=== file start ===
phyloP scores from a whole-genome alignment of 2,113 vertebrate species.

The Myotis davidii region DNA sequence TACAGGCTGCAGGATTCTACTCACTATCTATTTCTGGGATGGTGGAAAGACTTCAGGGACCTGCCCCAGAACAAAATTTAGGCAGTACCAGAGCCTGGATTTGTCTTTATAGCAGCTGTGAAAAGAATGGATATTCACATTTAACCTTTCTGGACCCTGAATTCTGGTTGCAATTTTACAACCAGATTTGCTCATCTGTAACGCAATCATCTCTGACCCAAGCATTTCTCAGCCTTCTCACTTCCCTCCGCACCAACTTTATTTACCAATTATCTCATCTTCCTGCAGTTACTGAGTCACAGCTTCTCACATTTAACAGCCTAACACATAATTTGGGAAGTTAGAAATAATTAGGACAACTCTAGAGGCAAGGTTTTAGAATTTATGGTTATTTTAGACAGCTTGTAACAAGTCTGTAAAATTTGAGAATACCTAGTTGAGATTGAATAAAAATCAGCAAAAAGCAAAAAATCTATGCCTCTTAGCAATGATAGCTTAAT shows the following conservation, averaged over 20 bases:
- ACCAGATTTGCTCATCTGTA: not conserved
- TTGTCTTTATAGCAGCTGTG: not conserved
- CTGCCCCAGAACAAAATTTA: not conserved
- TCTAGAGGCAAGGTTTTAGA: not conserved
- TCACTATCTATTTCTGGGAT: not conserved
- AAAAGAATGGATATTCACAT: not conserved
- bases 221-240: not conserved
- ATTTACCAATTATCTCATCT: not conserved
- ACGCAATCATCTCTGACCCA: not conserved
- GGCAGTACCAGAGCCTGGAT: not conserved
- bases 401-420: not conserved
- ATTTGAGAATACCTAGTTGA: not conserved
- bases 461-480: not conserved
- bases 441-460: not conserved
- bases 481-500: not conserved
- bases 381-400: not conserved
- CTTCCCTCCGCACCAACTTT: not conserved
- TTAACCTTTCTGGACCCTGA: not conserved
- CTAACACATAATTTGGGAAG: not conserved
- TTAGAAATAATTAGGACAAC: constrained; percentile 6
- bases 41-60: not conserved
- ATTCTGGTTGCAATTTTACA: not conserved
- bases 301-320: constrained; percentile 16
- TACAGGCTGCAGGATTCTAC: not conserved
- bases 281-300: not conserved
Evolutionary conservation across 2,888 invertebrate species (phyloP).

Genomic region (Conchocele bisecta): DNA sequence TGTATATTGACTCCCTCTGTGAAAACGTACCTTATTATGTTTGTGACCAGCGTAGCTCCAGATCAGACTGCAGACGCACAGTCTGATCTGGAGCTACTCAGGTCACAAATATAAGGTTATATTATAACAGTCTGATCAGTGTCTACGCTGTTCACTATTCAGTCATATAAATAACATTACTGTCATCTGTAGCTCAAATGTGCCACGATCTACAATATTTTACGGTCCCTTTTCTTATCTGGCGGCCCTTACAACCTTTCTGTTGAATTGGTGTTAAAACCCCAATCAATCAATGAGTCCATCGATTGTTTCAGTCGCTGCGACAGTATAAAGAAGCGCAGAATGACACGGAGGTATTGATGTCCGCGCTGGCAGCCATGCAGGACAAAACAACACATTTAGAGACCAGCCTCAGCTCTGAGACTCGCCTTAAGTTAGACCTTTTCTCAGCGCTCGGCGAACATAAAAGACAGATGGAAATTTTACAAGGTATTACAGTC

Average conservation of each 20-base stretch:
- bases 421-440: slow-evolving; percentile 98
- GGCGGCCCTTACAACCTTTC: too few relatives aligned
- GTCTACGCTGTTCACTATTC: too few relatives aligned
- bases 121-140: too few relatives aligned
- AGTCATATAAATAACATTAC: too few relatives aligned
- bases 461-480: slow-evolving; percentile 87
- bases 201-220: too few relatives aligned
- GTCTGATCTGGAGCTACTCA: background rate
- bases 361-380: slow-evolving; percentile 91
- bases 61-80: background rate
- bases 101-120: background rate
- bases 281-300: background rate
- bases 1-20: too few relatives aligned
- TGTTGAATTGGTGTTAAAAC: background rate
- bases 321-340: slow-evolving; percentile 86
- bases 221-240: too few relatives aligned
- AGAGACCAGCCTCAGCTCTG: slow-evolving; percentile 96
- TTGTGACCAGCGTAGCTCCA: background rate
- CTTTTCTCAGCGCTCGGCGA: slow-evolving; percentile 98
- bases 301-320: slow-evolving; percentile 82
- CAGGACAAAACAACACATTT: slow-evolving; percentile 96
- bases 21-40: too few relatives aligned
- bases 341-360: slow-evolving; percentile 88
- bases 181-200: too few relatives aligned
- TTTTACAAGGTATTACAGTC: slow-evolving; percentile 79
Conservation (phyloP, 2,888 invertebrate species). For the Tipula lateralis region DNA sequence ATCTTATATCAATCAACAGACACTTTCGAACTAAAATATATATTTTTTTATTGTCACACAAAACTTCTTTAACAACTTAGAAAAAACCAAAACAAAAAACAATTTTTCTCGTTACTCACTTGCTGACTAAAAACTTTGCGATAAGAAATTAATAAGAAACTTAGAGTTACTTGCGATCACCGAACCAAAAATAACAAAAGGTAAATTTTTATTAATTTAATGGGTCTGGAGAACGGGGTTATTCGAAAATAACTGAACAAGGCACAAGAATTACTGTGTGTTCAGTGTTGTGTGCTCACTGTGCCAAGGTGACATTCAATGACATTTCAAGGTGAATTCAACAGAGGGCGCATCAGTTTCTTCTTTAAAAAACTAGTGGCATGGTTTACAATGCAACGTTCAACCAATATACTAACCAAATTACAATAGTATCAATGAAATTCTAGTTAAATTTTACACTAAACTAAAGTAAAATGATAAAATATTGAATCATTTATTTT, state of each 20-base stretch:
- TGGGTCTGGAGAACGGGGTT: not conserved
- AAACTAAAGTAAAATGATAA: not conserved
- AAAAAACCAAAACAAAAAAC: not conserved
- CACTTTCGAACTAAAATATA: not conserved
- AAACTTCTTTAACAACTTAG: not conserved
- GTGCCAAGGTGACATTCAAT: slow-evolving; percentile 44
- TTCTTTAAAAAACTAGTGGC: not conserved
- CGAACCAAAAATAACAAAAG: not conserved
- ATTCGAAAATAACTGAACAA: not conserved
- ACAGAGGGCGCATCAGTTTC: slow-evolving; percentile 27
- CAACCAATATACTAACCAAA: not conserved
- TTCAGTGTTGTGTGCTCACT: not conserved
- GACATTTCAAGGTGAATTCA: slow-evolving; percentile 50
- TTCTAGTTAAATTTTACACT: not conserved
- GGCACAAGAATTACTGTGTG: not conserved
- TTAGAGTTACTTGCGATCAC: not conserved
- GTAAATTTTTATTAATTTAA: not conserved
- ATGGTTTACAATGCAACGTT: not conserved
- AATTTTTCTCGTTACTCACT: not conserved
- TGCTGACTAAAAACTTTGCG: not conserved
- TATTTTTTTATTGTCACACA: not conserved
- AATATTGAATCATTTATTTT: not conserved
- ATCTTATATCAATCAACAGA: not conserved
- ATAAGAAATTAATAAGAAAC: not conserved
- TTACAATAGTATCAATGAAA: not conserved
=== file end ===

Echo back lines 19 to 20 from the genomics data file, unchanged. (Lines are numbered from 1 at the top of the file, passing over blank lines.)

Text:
- CTTCCCTCCGCACCAACTTT: not conserved
- TTAACCTTTCTGGACCCTGA: not conserved